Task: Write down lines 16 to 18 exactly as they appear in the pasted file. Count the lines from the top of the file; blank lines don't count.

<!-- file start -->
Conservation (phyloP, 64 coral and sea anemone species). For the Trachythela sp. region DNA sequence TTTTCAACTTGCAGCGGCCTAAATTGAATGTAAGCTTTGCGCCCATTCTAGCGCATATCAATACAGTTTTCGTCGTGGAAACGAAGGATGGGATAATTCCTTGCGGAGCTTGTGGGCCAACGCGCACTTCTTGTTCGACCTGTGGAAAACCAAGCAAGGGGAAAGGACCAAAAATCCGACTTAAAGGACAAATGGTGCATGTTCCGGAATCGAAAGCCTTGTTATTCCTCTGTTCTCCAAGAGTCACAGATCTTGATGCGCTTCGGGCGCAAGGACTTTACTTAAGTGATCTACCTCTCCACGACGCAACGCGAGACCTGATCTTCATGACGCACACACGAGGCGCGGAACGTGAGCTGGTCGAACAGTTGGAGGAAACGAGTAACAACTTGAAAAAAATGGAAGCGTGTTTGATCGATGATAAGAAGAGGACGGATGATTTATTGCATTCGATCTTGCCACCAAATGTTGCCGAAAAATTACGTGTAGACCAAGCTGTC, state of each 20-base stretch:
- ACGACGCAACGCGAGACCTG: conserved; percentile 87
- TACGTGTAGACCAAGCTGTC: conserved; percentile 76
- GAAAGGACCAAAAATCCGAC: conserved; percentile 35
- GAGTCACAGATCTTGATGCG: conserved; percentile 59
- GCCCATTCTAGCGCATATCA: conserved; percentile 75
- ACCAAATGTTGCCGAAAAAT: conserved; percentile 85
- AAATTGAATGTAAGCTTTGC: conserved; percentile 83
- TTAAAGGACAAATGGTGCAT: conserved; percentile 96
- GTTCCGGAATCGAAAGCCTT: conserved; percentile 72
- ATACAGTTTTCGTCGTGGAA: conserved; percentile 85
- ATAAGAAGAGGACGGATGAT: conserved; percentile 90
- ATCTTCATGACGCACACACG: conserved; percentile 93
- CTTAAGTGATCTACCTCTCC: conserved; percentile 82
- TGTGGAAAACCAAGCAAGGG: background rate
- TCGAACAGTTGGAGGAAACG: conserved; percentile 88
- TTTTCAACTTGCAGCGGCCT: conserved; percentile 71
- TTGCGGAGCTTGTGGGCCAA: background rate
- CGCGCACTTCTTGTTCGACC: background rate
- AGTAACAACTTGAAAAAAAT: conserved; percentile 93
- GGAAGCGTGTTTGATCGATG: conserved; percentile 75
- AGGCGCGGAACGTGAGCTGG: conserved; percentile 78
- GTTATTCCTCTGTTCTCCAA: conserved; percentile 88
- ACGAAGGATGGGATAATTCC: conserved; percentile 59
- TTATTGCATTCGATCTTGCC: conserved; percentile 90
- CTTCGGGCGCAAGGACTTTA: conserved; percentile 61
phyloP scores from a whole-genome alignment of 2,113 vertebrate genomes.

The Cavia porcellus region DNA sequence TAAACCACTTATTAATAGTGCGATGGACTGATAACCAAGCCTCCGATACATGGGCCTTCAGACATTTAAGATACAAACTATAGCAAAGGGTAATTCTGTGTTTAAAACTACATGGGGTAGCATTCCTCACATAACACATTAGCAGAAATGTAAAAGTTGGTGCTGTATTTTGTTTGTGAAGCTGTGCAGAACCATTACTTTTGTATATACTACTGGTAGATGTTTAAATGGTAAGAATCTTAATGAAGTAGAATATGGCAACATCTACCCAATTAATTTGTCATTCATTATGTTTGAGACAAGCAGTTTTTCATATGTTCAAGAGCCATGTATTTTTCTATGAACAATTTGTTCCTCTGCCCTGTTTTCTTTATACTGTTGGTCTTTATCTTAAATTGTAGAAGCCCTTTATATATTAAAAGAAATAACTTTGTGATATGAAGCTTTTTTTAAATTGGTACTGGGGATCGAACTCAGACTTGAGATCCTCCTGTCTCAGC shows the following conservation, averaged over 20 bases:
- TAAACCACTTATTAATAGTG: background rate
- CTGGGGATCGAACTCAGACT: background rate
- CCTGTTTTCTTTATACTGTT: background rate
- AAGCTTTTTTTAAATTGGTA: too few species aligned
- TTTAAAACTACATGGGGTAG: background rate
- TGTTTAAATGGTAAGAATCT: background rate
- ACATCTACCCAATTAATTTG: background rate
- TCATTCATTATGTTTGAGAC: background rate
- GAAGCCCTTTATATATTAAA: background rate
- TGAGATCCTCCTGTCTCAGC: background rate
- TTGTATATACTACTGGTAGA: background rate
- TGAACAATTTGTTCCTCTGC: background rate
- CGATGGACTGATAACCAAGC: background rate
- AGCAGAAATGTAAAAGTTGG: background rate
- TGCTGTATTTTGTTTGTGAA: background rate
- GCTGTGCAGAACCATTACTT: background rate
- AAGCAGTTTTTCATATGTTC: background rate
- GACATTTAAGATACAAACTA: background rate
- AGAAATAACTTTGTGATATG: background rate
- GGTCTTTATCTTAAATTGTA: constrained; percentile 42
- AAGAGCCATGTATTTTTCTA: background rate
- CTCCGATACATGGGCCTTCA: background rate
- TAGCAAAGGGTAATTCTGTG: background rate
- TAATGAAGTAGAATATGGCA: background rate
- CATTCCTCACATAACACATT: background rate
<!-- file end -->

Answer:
- TCGAACAGTTGGAGGAAACG: conserved; percentile 88
- TTTTCAACTTGCAGCGGCCT: conserved; percentile 71
- TTGCGGAGCTTGTGGGCCAA: background rate